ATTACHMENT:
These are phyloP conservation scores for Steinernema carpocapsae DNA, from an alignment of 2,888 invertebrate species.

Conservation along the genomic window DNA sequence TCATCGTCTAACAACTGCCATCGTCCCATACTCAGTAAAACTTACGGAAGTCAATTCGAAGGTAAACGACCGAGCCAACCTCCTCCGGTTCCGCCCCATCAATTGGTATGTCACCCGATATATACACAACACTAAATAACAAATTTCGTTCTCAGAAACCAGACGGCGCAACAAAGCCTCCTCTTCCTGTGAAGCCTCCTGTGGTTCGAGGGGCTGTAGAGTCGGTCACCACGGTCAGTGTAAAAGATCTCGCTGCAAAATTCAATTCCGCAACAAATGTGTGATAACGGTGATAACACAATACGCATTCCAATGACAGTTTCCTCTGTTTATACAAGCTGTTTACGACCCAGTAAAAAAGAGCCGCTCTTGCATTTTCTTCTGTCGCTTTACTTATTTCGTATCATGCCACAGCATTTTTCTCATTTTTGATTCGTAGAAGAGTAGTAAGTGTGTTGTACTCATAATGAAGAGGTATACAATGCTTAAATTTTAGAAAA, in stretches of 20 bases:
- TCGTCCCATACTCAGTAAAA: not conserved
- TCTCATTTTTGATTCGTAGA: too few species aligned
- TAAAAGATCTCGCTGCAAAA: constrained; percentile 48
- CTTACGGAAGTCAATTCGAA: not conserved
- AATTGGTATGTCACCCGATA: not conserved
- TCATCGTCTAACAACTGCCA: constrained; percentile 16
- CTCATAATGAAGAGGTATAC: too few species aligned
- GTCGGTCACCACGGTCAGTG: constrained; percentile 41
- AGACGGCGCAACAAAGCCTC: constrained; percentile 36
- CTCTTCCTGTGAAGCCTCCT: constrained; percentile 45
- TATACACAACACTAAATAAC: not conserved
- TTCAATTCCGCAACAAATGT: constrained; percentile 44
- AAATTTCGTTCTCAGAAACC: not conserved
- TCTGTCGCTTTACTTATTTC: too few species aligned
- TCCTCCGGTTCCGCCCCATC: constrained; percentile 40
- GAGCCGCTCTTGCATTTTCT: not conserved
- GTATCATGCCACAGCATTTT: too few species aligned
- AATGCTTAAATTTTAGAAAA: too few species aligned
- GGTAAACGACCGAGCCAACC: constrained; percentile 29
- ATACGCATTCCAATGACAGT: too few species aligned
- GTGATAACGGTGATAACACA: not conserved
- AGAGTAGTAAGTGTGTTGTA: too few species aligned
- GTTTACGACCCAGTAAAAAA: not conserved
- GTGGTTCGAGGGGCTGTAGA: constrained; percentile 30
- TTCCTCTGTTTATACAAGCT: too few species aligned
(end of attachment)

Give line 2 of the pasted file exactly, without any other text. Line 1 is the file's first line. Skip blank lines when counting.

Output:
Conservation along the genomic window DNA sequence TCATCGTCTAACAACTGCCATCGTCCCATACTCAGTAAAACTTACGGAAGTCAATTCGAAGGTAAACGACCGAGCCAACCTCCTCCGGTTCCGCCCCATCAATTGGTATGTCACCCGATATATACACAACACTAAATAACAAATTTCGTTCTCAGAAACCAGACGGCGCAACAAAGCCTCCTCTTCCTGTGAAGCCTCCTGTGGTTCGAGGGGCTGTAGAGTCGGTCACCACGGTCAGTGTAAAAGATCTCGCTGCAAAATTCAATTCCGCAACAAATGTGTGATAACGGTGATAACACAATACGCATTCCAATGACAGTTTCCTCTGTTTATACAAGCTGTTTACGACCCAGTAAAAAAGAGCCGCTCTTGCATTTTCTTCTGTCGCTTTACTTATTTCGTATCATGCCACAGCATTTTTCTCATTTTTGATTCGTAGAAGAGTAGTAAGTGTGTTGTACTCATAATGAAGAGGTATACAATGCTTAAATTTTAGAAAA, in stretches of 20 bases: